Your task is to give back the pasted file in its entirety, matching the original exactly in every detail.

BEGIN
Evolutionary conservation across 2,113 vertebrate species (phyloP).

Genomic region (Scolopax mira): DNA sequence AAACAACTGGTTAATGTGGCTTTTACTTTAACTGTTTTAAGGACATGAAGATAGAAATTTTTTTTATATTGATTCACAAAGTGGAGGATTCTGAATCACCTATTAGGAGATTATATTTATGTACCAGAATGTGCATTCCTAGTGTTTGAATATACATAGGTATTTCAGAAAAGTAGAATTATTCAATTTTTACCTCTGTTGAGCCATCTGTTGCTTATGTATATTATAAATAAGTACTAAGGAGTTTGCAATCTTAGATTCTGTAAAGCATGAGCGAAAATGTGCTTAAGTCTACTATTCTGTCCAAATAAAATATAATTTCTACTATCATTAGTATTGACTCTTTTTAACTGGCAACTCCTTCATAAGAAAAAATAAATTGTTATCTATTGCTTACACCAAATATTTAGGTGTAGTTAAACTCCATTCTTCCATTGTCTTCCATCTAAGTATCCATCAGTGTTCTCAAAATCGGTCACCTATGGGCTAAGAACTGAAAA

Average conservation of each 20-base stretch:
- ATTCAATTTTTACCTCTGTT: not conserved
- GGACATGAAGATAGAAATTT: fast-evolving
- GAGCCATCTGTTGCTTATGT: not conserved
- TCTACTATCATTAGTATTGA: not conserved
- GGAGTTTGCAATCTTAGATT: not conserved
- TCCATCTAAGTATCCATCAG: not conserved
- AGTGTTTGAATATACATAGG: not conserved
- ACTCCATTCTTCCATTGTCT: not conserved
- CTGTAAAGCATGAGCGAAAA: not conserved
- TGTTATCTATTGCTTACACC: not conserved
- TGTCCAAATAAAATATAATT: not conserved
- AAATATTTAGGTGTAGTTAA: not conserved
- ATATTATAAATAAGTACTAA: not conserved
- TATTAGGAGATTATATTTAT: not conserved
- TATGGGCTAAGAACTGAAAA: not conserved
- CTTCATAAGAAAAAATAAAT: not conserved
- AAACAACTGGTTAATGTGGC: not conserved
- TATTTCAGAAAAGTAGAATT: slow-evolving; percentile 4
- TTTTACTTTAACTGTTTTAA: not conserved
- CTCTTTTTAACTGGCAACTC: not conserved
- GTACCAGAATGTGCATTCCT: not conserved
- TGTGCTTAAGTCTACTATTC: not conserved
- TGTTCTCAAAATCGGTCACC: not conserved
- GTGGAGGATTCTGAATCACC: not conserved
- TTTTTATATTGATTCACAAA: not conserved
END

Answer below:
Evolutionary conservation across 2,113 vertebrate species (phyloP).

Genomic region (Scolopax mira): DNA sequence AAACAACTGGTTAATGTGGCTTTTACTTTAACTGTTTTAAGGACATGAAGATAGAAATTTTTTTTATATTGATTCACAAAGTGGAGGATTCTGAATCACCTATTAGGAGATTATATTTATGTACCAGAATGTGCATTCCTAGTGTTTGAATATACATAGGTATTTCAGAAAAGTAGAATTATTCAATTTTTACCTCTGTTGAGCCATCTGTTGCTTATGTATATTATAAATAAGTACTAAGGAGTTTGCAATCTTAGATTCTGTAAAGCATGAGCGAAAATGTGCTTAAGTCTACTATTCTGTCCAAATAAAATATAATTTCTACTATCATTAGTATTGACTCTTTTTAACTGGCAACTCCTTCATAAGAAAAAATAAATTGTTATCTATTGCTTACACCAAATATTTAGGTGTAGTTAAACTCCATTCTTCCATTGTCTTCCATCTAAGTATCCATCAGTGTTCTCAAAATCGGTCACCTATGGGCTAAGAACTGAAAA

Average conservation of each 20-base stretch:
- ATTCAATTTTTACCTCTGTT: not conserved
- GGACATGAAGATAGAAATTT: fast-evolving
- GAGCCATCTGTTGCTTATGT: not conserved
- TCTACTATCATTAGTATTGA: not conserved
- GGAGTTTGCAATCTTAGATT: not conserved
- TCCATCTAAGTATCCATCAG: not conserved
- AGTGTTTGAATATACATAGG: not conserved
- ACTCCATTCTTCCATTGTCT: not conserved
- CTGTAAAGCATGAGCGAAAA: not conserved
- TGTTATCTATTGCTTACACC: not conserved
- TGTCCAAATAAAATATAATT: not conserved
- AAATATTTAGGTGTAGTTAA: not conserved
- ATATTATAAATAAGTACTAA: not conserved
- TATTAGGAGATTATATTTAT: not conserved
- TATGGGCTAAGAACTGAAAA: not conserved
- CTTCATAAGAAAAAATAAAT: not conserved
- AAACAACTGGTTAATGTGGC: not conserved
- TATTTCAGAAAAGTAGAATT: slow-evolving; percentile 4
- TTTTACTTTAACTGTTTTAA: not conserved
- CTCTTTTTAACTGGCAACTC: not conserved
- GTACCAGAATGTGCATTCCT: not conserved
- TGTGCTTAAGTCTACTATTC: not conserved
- TGTTCTCAAAATCGGTCACC: not conserved
- GTGGAGGATTCTGAATCACC: not conserved
- TTTTTATATTGATTCACAAA: not conserved